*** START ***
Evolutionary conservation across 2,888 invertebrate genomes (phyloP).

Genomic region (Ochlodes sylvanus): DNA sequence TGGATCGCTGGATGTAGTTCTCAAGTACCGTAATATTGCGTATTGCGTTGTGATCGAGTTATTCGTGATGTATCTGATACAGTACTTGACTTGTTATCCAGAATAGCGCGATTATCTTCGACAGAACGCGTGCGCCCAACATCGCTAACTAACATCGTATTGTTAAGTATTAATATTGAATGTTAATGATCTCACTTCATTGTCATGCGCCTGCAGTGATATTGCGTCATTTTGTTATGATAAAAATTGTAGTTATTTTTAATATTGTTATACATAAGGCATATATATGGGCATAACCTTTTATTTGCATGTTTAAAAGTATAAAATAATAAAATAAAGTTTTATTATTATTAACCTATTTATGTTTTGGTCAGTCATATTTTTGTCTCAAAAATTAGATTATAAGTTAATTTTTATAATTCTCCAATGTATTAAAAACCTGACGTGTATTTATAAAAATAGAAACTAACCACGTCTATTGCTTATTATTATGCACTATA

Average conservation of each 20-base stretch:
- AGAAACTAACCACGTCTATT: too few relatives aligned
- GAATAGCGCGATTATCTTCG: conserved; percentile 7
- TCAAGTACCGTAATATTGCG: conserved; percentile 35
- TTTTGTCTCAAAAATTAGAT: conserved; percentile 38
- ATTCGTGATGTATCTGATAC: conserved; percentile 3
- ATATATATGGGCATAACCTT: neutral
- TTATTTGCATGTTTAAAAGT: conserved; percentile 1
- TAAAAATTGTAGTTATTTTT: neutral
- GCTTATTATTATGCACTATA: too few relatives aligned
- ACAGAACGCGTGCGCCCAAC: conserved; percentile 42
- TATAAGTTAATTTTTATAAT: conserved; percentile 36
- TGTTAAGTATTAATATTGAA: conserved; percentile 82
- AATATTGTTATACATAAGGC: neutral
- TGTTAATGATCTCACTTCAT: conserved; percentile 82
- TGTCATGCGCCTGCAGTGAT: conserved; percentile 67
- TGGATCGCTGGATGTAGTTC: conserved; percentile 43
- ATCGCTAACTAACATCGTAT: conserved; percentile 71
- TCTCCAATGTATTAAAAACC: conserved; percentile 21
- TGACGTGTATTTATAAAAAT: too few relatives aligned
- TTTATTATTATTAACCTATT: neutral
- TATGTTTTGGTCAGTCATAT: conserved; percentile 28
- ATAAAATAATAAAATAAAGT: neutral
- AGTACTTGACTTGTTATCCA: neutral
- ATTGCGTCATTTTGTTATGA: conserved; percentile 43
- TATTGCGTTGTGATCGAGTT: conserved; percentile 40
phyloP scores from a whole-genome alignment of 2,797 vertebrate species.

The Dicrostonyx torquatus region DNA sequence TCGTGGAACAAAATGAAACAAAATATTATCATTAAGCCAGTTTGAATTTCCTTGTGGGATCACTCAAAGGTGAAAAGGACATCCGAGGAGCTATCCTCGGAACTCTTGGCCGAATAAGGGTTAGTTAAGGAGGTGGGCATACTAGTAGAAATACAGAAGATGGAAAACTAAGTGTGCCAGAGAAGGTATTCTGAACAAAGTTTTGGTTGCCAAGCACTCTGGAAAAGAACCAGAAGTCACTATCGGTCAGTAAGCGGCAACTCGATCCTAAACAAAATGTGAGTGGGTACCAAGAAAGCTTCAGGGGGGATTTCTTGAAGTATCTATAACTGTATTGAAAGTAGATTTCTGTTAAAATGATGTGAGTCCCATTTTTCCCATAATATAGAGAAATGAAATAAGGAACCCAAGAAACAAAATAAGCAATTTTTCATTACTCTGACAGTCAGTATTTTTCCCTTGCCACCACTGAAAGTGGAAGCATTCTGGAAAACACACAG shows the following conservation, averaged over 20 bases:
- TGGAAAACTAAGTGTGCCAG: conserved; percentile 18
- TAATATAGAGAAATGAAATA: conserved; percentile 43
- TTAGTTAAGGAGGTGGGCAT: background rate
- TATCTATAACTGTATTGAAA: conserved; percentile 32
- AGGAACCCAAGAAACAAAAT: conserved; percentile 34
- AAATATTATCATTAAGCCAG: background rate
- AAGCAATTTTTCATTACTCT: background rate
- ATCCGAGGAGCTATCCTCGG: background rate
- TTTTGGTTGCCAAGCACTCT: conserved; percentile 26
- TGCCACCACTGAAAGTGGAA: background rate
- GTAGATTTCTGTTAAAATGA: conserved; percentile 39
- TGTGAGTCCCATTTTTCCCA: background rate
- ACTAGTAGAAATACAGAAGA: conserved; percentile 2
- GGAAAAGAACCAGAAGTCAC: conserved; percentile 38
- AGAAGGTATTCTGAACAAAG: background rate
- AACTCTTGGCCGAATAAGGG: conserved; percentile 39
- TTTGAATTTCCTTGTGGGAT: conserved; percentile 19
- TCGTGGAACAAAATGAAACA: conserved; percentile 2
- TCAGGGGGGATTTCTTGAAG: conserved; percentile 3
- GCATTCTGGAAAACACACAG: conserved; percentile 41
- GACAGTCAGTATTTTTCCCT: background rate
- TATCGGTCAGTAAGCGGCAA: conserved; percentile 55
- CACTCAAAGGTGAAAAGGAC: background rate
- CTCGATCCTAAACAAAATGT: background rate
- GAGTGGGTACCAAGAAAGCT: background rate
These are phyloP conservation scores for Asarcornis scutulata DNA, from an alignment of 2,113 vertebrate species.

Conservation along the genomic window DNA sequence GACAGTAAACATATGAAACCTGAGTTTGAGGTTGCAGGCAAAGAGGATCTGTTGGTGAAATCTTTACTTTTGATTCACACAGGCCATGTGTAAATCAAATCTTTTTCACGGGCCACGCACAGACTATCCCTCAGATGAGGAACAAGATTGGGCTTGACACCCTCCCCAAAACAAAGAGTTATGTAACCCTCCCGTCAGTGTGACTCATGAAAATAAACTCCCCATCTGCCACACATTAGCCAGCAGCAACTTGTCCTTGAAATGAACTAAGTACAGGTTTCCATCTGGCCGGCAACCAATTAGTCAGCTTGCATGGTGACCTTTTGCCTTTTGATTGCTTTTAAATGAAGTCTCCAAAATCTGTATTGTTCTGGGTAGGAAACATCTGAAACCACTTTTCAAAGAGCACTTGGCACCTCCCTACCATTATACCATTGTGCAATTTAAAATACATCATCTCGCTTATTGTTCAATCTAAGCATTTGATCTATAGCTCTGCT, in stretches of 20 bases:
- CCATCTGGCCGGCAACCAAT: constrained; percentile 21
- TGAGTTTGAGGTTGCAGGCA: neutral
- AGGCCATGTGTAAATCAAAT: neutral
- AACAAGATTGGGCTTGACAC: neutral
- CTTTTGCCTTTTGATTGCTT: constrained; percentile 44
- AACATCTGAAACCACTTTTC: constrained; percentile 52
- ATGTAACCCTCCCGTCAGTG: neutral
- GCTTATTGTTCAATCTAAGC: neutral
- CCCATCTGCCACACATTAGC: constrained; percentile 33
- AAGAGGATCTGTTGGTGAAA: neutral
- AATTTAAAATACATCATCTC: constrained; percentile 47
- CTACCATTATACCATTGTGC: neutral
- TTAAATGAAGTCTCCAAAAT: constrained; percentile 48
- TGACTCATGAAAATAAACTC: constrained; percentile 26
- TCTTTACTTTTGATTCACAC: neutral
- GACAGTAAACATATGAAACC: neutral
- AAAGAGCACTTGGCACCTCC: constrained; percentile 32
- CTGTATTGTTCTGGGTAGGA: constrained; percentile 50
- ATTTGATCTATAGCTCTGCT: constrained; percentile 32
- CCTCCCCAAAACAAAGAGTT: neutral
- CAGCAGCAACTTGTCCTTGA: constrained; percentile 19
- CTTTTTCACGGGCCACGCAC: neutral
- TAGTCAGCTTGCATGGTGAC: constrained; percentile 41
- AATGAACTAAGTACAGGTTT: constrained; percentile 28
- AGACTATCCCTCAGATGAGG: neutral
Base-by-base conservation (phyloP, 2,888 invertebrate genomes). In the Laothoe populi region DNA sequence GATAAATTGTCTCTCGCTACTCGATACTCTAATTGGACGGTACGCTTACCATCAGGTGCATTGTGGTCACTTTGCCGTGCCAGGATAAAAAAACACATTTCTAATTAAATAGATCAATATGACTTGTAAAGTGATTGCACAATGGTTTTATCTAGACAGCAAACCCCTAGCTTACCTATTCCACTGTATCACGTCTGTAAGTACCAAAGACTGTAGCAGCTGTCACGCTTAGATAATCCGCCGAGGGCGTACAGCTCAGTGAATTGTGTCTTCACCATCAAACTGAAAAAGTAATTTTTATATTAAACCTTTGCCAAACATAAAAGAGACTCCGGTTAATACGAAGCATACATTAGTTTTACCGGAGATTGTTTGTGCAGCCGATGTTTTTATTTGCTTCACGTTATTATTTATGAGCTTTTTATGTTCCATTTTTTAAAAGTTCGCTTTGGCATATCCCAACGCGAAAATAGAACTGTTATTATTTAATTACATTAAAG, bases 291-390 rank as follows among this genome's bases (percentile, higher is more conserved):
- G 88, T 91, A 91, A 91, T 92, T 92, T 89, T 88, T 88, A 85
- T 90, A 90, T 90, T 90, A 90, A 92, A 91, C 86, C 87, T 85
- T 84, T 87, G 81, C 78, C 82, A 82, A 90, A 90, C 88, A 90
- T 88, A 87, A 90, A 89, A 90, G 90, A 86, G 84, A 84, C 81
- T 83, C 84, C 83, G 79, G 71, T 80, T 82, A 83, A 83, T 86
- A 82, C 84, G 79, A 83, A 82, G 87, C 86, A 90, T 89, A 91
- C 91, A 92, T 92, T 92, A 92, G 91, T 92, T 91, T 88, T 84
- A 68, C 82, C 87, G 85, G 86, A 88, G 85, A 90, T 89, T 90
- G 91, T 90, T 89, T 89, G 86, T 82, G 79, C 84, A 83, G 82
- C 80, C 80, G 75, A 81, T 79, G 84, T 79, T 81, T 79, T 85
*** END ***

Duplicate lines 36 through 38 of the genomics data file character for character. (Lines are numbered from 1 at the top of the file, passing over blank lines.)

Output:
- AAATATTATCATTAAGCCAG: background rate
- AAGCAATTTTTCATTACTCT: background rate
- ATCCGAGGAGCTATCCTCGG: background rate